Lent with St. Benedict

Reflections on the Rule of St. Benedict

Chapter 49 – “On the Keeping of Lent

manIn the chapter on Lent in his Rule (#49), St. Benedict told his brothers that the entire life of a monk ought to have the “character of a Lenten observance” about it.  In my first blog on “Lent with St. Benedict” I explored the idea that we are all monks. In 2011 John Michael Talbot, the contemporary Christian musician who converted to Catholicism and then founded a monastic community in Arkansas according to the Rule of St. Francis, wrote a book he called “The Universal Monk” (Liturgical Press).   It begins – “There is a new monasticism on the rise.  It is monasticism for everyone, for all states of life, and for people of all faiths.  It is for those who live in monasteries and for those who do not.  It speaks to the monk within us all, the universal monk” (vii).  That was my first point in my first blog on “Lent with St. Benedict.”  St. Benedict doesn’t just write his Rule for communities of strange, silent, serious and spiritual robed and hooded men. His Rule has relevance for any follower of Jesus Christ.  The second point I made in that first blog was a suggestion about what I think a life of perpetual Lent might look like – a life of “continuous conversion” (“conversatio morum”). With the announcement this week that he would resign his office as Pope at the end of the month, I spent some time leafing through the pages of the books written by Pope Benedict XVI that I own in order to remind myself of the spirit of this man – what makes him tick – and to refresh the reasons why I have had such a keen appreciation for him and how he has carried himself as the leader of worldwide Catholicism over these past eight years.  It was in the book of his interview with the journalist Peter Seewald (Salt of the Earth – 1997) when he was still just Cardinal Joseph Ratzinger, that the man who would become Pope and take the name of St. Benedict explained that –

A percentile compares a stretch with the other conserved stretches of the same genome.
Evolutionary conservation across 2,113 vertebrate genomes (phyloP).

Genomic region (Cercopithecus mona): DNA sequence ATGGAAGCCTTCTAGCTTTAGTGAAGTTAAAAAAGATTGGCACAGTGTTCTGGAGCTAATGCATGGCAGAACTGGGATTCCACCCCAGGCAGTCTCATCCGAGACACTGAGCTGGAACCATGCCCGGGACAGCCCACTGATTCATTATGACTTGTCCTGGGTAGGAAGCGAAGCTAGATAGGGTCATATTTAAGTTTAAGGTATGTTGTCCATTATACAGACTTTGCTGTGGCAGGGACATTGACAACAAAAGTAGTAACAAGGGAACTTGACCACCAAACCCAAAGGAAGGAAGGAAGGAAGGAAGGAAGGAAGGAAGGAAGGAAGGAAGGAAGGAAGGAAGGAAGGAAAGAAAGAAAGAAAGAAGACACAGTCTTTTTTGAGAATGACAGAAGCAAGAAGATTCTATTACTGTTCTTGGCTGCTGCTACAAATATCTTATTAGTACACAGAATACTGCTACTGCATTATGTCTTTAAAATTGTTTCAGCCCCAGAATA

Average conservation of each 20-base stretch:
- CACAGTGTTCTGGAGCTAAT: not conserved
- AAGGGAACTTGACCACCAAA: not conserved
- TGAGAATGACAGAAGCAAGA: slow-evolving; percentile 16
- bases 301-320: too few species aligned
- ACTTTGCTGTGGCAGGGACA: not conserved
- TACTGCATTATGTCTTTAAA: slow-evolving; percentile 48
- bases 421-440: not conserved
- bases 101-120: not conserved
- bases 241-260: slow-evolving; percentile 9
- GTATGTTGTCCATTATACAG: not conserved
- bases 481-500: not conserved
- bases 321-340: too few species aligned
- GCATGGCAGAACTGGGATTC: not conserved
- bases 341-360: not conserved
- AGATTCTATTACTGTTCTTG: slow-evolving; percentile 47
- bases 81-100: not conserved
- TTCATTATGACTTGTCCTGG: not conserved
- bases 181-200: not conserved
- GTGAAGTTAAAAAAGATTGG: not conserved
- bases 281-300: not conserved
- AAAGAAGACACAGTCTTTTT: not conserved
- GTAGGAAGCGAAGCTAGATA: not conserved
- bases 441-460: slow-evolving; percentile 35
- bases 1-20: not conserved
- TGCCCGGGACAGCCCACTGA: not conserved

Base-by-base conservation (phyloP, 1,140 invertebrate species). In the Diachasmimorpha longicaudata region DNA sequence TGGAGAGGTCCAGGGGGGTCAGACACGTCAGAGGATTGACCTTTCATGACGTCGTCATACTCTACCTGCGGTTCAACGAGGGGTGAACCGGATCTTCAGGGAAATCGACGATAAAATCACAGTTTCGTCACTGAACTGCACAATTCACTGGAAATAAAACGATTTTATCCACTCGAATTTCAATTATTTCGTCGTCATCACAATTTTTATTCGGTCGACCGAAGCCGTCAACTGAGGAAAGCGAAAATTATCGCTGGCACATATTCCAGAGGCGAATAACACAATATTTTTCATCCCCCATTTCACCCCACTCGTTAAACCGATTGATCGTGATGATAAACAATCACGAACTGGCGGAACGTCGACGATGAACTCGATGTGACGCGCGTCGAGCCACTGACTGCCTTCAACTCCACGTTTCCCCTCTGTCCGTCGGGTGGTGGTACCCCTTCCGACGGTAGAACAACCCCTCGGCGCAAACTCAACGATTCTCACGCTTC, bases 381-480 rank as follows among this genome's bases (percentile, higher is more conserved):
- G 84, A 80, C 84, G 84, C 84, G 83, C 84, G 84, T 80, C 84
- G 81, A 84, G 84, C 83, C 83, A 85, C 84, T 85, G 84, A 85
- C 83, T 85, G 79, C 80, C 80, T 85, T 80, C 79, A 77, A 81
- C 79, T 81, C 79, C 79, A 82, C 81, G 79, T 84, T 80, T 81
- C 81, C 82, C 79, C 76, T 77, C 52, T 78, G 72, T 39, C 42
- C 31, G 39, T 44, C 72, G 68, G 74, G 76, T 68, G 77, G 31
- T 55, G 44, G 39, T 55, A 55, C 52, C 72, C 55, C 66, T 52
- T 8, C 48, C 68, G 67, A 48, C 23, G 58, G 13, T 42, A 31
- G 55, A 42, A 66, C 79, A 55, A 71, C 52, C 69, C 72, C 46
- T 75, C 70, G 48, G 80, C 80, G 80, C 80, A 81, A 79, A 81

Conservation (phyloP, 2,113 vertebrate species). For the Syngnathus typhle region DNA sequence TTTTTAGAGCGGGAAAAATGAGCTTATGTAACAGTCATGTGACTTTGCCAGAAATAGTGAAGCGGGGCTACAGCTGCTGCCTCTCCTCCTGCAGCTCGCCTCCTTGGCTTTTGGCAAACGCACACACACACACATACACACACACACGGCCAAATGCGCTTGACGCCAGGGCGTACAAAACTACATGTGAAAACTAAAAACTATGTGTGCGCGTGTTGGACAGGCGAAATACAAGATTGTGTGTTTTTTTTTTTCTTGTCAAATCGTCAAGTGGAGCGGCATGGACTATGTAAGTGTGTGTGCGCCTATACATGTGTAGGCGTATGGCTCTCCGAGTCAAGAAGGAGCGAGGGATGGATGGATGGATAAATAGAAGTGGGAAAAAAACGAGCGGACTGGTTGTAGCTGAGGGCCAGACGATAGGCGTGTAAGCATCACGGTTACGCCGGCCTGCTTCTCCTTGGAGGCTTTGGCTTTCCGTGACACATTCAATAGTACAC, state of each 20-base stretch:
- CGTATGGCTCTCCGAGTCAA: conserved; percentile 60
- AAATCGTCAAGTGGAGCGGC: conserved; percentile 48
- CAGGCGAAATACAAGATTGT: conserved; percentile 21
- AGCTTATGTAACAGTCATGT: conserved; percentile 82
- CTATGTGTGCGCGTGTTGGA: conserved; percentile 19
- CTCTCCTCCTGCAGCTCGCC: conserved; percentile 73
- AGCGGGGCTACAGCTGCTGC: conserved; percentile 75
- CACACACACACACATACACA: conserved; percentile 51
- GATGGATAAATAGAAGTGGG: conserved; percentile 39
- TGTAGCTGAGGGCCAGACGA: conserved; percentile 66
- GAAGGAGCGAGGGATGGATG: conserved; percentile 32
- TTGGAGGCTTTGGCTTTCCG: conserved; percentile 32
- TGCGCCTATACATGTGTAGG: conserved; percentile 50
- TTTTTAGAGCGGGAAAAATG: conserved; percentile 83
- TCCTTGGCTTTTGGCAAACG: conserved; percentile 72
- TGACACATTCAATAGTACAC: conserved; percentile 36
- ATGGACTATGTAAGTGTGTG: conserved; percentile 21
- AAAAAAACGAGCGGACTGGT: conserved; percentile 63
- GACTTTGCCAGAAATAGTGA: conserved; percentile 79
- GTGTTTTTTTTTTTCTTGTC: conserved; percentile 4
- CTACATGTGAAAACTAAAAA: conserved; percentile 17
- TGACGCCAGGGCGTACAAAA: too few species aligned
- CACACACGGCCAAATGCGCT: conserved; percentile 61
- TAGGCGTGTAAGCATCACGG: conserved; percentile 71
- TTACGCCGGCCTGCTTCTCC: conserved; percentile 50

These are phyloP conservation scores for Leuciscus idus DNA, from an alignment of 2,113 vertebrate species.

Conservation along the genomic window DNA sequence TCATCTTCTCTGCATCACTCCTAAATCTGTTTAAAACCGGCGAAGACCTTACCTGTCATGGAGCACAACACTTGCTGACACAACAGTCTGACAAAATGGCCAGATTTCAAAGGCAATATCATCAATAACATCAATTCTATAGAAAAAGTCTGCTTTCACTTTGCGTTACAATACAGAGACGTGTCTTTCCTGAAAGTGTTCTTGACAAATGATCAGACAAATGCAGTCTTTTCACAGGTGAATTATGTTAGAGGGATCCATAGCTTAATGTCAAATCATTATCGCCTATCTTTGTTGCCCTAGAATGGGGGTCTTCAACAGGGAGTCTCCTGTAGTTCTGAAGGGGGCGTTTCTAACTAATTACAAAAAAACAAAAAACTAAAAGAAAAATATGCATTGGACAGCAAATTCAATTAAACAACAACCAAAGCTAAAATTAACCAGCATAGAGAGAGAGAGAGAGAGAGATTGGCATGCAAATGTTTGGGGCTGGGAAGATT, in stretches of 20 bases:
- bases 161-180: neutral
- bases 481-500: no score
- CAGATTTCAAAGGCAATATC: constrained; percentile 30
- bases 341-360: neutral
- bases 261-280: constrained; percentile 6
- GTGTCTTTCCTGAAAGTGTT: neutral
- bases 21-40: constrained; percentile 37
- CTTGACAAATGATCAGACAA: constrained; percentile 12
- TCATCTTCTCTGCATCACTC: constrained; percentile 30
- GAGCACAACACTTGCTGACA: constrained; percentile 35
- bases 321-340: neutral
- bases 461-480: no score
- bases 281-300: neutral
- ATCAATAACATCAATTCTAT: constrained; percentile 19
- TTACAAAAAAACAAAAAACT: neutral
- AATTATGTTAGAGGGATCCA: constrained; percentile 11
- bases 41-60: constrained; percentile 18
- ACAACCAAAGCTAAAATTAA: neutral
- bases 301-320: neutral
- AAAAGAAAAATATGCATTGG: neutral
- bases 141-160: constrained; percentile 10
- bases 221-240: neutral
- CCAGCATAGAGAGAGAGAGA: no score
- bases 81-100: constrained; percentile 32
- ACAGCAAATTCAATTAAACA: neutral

…the basic decision of my life is continuous… I believe in God, in Christ, in the Church, and I try to orient my life accordingly.  This decision unfolds in the process of life… the ages of life change a man; he shouldn’t try to be a seventeen-year-old when he is seventy, and vice versa.  I want to be true to what I have recognized as essential and also to remain open to seeing what should change… there is development and change within a fundamental identity… in changing, I have tried to remain faithful to what I have always had at heart. (116)

If you ask me, that’s a nearly perfect explanation of what the Benedictine vow of “conversatio morum” – “continuously being converted” – means, and it is a wonderful glimpse into the spiritual logic of this Pope named after St. Benedict who is resigning at the end of the month.  A life that “at all times” has about it “the character of a Lenten observance” is a life of this kind constant change within the framework of a fundamental identity.

Now, in this second blog on “Lent with St. Benedict” I want to take a look at the very next thing that St. Benedict said in his chapter on Lent in his Rule: “…yet since few have the virtue for that, we therefore urge that during the actual days of Lent the brethren keep their lives most pure and at the same time wash away during these holy days all the negligences of other times.”